How were star maps made in the past?

Although scientists have incredible imaging technology available to them today, many of the latest star maps are still matched up and enhanced with some of the imagery from Greek star maps and maps from other cultures of the past. Early star maps are treasured artifacts and they have become a part of man's early history in looking up at the sky in wonder.

Making the first star maps would have been an extremely tedious process and one of the oldest star maps in existence was produced in 650 A.D. in western China. The first star atlas was produced on a piece of paper hand-drawn from the view of the stars above a Temple Alcove. The original map was likely created by a gifted scholar and there were a series of sculptures, documents and maps that were likely all used to cross-reference the validity of the map in the future.

Star maps from the past allowed early societies to infer new parameters on the universe as well as see how the stars were changing. As there is a large gap between the creation of the first star map and other star maps that were discovered, we remained limited in otherworldly developments simply because we did not have the technology to view more of our stars.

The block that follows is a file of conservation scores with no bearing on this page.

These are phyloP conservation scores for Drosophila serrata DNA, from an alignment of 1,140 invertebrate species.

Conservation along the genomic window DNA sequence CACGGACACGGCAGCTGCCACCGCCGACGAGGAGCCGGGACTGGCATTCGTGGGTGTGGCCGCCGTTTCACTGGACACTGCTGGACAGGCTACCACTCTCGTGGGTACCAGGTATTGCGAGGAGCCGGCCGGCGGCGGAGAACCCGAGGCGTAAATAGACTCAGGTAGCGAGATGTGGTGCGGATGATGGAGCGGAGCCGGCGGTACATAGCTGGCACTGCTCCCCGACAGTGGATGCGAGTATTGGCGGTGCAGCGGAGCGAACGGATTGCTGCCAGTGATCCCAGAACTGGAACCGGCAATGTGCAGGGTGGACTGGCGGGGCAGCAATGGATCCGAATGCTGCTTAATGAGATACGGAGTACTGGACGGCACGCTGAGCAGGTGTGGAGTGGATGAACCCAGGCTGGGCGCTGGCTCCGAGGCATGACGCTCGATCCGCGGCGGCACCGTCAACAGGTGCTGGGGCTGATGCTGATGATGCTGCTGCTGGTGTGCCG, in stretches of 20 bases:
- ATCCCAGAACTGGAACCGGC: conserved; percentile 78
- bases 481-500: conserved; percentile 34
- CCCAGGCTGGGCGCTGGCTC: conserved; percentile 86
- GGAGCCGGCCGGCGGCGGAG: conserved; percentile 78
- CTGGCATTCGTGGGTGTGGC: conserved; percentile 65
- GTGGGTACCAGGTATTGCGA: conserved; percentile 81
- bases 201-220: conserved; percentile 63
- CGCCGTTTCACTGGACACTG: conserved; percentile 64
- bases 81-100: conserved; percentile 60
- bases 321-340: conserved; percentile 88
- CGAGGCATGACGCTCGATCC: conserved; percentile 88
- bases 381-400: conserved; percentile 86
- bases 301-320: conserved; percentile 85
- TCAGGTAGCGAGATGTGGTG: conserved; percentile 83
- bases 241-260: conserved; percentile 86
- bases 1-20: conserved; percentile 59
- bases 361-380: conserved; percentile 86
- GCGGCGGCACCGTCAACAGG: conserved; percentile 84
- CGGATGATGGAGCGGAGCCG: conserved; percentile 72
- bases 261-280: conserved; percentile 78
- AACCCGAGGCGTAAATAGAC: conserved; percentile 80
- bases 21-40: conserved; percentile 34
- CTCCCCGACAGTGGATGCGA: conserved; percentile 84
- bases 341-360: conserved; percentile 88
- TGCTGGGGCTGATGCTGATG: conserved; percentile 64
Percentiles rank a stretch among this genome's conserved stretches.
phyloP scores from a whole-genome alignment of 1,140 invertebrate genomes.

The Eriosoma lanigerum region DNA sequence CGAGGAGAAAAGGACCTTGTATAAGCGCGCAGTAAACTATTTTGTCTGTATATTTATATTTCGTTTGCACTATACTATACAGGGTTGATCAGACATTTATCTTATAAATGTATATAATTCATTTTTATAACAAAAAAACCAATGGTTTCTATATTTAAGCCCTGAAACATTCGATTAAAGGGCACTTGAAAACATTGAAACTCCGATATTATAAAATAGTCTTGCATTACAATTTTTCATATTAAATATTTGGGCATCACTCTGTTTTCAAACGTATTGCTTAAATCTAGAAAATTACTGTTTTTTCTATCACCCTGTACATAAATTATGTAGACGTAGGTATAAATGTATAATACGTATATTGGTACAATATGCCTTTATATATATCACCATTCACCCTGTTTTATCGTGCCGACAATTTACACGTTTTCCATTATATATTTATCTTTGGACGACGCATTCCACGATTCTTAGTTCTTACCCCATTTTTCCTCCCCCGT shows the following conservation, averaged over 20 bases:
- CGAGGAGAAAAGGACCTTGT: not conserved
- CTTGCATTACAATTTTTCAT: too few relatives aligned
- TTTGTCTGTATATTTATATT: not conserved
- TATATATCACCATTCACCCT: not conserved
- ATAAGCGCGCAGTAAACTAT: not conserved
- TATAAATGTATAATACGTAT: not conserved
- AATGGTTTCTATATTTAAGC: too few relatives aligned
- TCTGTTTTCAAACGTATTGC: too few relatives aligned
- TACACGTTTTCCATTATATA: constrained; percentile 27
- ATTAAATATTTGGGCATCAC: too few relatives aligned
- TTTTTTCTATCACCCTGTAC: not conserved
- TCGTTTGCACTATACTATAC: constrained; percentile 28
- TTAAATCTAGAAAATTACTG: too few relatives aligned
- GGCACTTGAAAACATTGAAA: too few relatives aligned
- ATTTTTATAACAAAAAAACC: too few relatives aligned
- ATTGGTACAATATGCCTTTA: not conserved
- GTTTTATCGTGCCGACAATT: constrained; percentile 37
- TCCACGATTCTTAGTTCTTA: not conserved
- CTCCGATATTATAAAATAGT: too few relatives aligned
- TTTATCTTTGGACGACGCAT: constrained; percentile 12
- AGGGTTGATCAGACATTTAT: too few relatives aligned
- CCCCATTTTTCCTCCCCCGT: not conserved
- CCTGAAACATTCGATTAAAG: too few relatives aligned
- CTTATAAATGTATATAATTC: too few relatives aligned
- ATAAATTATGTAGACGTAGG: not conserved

When the first telescopes began in the early 1600s and Galileo began mapping the stars we started to gain a better understanding and more detailed maps. Through higher magnification we learn more about stars and we were able to identify new star systems that were not visible to the naked eye previously. Through coordination and observation, early astronomers would assemble maps together and analyze the position of objects in the sky interpreting them in hand-drawn maps.

Today, the processes has become much easier with the help of digital optics technology. In star maps today we can have references to the locations of various stars, planets and more and record this data for specific events or a perfect re-creation of the way the stars looked on a date.